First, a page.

Struggles of 'The Virginian' Charles Bickford – Including Being Attacked by a Lion

A personal quote by Charles Bickford aptly summed up his life. “It's appropriate that I should have come in on the wings of a blizzard. I've been blowing up a storm ever since,” he once said.

Born in Cambridge, Massachusetts, as the New Year of 1891 came to pass, a boisterous Charles faced charges of attempted murder at the age of nine after the man who ran over his dog got shot. 

Charles Bickford in "Johnny Belinda" in 1948. | Source: Wikimedia Commons.

Charles Bickford in "Johnny Belinda" in 1948. | Source: Wikimedia Commons.

After his acquittal, Charles worked various jobs that included being a lumberjack and an investment promoter before he briefly ran his own pest extermination business. 

During his teens, Charles decided to sell the business and traveled through the country. While in San Francisco, an attempted romance with a burlesque actress led to a regular stint as a performer until he starred in the Broadway hit, “Outside Looking In.” 

His performance led to a leading role in the 1929 film “Dynamite,” but constant fights between Charles and MGM’s studio head, Louis B. Mayer caused a temporary blacklisting of the actor with other studios.

Several years of acting as a freelancer followed until Twentieth Century Fox offered Charles a contract. However, before the agreement could take effect, Charles got mauled by a lion during the 1935 filming of “East of Java.”

The horrific attack got captured on camera and producers even used some of the footage in the film. After the attack, Charles returned to the set to continue filming, but after he became delirious and collapsed due to high fever, he got sent back to the hospital.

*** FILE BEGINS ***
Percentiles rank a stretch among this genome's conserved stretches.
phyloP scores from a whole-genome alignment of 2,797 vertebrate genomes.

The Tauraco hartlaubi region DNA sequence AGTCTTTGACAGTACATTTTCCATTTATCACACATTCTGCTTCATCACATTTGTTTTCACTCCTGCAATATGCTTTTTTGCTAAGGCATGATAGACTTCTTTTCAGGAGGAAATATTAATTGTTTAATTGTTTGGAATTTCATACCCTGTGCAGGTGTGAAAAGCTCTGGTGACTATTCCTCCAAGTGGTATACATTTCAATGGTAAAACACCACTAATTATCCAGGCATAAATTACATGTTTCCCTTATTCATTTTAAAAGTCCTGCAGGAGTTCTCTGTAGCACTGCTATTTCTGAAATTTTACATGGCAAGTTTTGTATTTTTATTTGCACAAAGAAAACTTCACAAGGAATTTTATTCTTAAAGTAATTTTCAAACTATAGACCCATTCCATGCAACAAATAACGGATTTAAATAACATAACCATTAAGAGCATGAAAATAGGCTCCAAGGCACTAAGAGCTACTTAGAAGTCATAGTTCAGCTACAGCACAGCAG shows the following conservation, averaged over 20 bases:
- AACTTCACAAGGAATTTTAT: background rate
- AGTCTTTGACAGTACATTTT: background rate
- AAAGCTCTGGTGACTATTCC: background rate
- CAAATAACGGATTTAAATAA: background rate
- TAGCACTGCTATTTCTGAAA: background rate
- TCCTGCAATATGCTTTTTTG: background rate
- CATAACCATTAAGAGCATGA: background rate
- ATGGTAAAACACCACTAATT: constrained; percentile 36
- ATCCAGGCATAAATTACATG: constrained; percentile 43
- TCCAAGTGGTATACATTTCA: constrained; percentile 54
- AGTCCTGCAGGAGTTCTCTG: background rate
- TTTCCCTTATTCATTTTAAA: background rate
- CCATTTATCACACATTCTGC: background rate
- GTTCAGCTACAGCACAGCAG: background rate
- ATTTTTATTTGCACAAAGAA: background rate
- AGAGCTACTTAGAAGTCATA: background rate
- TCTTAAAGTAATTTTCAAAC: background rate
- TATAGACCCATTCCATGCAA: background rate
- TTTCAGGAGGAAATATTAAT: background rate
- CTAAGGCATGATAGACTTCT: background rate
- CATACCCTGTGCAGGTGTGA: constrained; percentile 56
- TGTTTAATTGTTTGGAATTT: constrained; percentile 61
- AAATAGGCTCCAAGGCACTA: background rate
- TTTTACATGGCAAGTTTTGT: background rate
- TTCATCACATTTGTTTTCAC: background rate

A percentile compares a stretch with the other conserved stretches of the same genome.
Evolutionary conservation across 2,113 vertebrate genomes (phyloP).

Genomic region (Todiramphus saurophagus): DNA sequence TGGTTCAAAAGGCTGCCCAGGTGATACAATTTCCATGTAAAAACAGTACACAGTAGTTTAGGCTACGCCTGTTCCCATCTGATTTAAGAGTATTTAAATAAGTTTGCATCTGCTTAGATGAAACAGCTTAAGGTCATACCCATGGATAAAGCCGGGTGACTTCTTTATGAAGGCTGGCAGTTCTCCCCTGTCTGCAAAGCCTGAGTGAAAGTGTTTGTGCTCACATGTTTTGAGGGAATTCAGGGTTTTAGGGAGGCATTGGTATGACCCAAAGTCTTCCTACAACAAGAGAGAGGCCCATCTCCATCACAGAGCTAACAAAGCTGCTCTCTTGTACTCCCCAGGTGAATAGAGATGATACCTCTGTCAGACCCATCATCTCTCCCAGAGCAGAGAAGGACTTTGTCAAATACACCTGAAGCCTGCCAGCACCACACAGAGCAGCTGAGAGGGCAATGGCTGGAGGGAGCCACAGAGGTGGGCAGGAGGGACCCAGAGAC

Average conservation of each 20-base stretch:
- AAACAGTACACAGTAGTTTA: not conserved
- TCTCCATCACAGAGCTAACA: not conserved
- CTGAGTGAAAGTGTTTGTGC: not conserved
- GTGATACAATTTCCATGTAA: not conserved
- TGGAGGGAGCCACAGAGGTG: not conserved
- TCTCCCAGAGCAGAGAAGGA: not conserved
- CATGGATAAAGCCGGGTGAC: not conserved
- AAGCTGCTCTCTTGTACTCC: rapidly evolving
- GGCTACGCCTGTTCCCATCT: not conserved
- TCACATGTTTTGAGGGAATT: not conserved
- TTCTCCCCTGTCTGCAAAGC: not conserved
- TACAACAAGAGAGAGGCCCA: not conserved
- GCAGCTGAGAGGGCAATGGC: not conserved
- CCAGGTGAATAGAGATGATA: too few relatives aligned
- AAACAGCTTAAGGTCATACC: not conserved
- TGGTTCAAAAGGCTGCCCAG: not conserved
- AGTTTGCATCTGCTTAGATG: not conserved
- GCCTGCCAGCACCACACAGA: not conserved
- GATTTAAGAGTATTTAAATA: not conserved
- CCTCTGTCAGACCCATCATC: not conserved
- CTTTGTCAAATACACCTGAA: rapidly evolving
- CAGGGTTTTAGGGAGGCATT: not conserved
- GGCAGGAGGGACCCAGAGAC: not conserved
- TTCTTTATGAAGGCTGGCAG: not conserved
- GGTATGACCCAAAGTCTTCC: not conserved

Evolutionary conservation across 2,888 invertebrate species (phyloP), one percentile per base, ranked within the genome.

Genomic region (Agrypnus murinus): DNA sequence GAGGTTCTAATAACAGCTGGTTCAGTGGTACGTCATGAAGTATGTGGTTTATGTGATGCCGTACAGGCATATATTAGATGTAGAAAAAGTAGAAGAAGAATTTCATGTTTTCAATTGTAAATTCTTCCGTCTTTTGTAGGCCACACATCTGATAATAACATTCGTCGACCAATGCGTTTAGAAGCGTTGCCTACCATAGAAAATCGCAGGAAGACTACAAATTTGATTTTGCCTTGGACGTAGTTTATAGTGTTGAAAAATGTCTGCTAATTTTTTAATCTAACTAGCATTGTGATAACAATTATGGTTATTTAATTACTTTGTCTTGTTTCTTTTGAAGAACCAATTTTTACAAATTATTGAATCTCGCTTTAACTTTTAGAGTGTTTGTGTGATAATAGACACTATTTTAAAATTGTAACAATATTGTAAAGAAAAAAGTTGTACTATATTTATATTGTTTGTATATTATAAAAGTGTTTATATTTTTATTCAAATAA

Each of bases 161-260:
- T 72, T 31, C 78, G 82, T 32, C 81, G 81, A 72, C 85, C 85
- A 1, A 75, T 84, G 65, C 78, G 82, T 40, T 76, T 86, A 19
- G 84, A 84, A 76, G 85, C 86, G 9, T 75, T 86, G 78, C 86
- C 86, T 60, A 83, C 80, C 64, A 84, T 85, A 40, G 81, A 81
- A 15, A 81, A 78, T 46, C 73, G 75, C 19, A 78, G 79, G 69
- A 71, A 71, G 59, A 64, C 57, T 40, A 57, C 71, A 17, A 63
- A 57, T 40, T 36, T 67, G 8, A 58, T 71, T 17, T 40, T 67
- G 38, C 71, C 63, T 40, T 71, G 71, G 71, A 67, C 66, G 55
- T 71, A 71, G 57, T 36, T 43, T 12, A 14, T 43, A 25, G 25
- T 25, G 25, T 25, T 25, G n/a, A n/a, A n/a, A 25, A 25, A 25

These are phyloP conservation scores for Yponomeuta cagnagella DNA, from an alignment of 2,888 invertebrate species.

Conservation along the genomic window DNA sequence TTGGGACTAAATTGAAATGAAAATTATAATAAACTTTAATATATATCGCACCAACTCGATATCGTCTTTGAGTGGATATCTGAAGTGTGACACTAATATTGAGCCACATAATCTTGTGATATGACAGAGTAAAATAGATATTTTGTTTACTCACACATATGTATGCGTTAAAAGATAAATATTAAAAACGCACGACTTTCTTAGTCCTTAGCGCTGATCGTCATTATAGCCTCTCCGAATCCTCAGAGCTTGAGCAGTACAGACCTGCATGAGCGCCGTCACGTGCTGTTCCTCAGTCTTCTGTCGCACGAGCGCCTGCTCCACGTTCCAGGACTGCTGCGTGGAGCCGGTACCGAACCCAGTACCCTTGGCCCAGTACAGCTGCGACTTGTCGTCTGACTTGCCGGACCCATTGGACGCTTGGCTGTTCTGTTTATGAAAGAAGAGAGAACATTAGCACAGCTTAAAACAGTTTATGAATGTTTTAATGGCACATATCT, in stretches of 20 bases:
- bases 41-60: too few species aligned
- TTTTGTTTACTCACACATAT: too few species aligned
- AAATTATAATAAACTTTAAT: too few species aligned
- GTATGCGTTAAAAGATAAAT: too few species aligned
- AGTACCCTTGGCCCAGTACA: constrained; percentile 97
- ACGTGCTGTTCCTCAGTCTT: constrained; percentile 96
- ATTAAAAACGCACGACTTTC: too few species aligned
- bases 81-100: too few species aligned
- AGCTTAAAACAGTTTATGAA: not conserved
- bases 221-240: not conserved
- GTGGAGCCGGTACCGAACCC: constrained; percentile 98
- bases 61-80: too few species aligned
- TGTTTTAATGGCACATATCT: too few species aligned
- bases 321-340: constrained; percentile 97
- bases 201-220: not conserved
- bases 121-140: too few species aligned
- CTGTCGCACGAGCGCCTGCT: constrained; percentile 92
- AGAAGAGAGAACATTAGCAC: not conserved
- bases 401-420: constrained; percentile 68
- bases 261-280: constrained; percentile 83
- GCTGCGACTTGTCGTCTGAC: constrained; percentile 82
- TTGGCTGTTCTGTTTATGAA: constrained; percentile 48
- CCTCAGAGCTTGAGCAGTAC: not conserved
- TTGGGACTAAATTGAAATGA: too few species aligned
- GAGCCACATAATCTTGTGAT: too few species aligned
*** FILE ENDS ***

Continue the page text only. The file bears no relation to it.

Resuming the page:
The actor spent ten months recovering in hospital, but the scarring around his neck and increasing age caused a decrease in leading role offers. 

Instead, Charles became a character actor which led to his second of three Oscar nominations in 1943 with “The Song of Bernadette.” The lifelong democrat also received Oscar nominations for his roles in the 1939 film “Of Mice and Men” and again for “Johnny Belinda” in 1948. 

In the years that followed, Charles continued acting until his death from pneumonia and infection at the UCLA Ronald Reagan Medical Center on November 9, 1967. The actor left behind his wife, Beatrice Loring, whom he married in 1919 and their daughter Doris and son Rex.

Charles’ death came days after he filmed an episode of the hit television series, “The Virginian.” One of his co-stars on the show, Hugh Beaumont also had health issues that changed the trajectory of his life.

Even so, Hugh Beaumont not only became one of television’s most famous fathers but also lived a life that surpassed his acting talents.

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